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I have a kitchen and bath website. I was going to sell bidets on it, that I would buy from overseas, but now I'm worried about patents on the designs, since they are all similar. I did a patent search, and there are thousands of patents. How am I supposed to know what is allowed without spending thousands and thousands of dollars?

I mean I see several different companies selling bidets, but I also see numerous patents. What am I supposed to do? Last thing I want to do is get sued, but I also can't afford thousands of dollars for a lawyer.

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Are you going to manufacture the product? If you are just re-selling it, would the original manufacturer not be responsible for whatever licensing/patent legalities are involved? –  Ron J. Feb 13 '13 at 11:32
    
@Ron J. While it may be possible to shift some responsibility to the original seller by indmenification in a contract, 35 U.S.C. 271 is clear that offering to sell, selling or importing a patented product constitutes direct infringement. –  Yorick Feb 13 '13 at 14:06
    
Yes, they will be manufacturing, and as Yorck stated, I can't see them getting the blame, especially being in China, where I would be in the country with the business with the patent. –  user3226 Feb 19 '13 at 3:11

1 Answer 1

You are correct that you should think about consulting an attorney. From a business perspective, you might consider a cost-benefit analysis.

One possibility is proceeding without any concern of the patents. In a worst-case scenario, the product is seized at the border and your business is stopped.

The other extreme is that you conclusively address all patent-related concerns at great expense.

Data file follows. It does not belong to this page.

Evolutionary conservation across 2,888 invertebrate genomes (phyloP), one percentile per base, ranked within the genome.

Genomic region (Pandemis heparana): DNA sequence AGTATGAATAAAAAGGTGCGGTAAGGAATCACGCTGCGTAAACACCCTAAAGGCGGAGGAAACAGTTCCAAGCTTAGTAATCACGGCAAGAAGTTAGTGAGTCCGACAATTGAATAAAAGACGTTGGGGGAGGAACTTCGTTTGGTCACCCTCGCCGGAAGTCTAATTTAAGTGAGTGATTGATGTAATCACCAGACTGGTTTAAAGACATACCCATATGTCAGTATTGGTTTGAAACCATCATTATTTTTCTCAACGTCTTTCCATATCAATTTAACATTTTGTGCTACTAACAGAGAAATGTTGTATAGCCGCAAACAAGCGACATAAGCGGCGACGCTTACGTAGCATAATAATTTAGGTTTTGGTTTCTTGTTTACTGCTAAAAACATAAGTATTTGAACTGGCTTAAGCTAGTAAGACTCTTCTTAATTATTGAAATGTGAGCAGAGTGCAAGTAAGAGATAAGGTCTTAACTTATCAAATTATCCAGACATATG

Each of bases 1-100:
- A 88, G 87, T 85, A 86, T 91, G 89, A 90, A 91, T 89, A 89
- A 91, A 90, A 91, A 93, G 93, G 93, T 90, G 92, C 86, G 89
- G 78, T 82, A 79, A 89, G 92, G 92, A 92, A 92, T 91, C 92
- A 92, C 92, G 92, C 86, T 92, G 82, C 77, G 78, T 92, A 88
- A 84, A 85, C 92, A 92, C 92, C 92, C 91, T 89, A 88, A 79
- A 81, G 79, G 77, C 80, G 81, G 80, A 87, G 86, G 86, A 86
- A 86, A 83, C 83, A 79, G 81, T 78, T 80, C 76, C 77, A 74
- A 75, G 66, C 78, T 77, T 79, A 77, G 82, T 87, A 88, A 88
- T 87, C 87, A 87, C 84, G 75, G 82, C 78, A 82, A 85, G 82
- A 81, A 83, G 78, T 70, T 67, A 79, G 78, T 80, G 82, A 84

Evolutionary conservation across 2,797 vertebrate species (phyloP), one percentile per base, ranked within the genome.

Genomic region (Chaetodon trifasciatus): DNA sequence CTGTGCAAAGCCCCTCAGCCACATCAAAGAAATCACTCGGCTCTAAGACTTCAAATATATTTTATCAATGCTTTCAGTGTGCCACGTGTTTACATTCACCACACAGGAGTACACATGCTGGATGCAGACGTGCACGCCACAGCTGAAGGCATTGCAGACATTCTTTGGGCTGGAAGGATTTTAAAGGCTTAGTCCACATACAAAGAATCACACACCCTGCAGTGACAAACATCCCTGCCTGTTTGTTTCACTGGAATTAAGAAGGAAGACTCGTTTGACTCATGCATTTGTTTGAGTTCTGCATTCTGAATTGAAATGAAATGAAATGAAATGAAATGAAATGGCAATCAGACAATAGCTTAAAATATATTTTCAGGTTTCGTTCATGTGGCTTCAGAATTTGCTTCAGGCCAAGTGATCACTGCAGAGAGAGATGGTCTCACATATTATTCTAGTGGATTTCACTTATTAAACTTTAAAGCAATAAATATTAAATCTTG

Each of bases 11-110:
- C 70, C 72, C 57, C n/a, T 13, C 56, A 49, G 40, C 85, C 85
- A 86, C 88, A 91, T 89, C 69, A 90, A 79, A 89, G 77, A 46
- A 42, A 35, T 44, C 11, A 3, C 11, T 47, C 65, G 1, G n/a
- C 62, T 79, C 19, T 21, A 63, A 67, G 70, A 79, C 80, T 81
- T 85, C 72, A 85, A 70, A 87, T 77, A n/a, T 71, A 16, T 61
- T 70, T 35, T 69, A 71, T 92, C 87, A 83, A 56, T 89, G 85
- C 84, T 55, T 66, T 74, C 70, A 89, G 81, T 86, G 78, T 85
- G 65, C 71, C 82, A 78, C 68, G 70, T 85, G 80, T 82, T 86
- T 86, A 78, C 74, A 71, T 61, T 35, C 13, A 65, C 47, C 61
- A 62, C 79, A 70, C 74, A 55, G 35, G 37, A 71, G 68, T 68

The likely solution is somewhere in the middle, determined by your projected profits. The greater the profit, the more your analysis might point towards fully addressing the legal issues.

You can obtain more affordable counsel in this case if you are working only with design patents and have already identified the patents in question, having done a search. (A patent search, especially for design patents, is surprisingly affordable). A small firm or solo patent attorney will most likely be more affordable than a larger firm. Ask your colleagues for a referral, or look up some attorneys and ask for referrals for someone who might be interested in this work. Discuss cost up front and mention you expect to pay less for an infringement analysis of a design patent than for a utility patent. The attorney will probably be willing to provide a variety of levels of service for different costs and should be very clear what he will and will not do for various fees.

Another option is to pose this question to your supplier. The manufacturer often knows about competitors and key patents. They may even have conducted a freedom to operate search or analyzed some key patents. Good luck.

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Thanks, great points. Here's a question, one step further. What if I found a unique product that's being sold by a popular brand in the US, and I found the Chinese manufacturer of the product. If they sell it to me, could I get in trouble? I mean wouldn't they have some agreement with the manufacturer to not sell it to anyone else? –  user3226 Feb 19 '13 at 6:22
    
It really depends. The manufacturer may be making it under license with an exclusivity provision. On the other hand, if the manufacturer has full rights, then it might be ok. The reality is likely somewhere in between. Things are changing rapidly in China, and you can't make the same assumptions as before. It would be interesting to approach the manufacturer and see what they say, and maybe just as importantly, what they omit. –  Yorick Feb 19 '13 at 14:48

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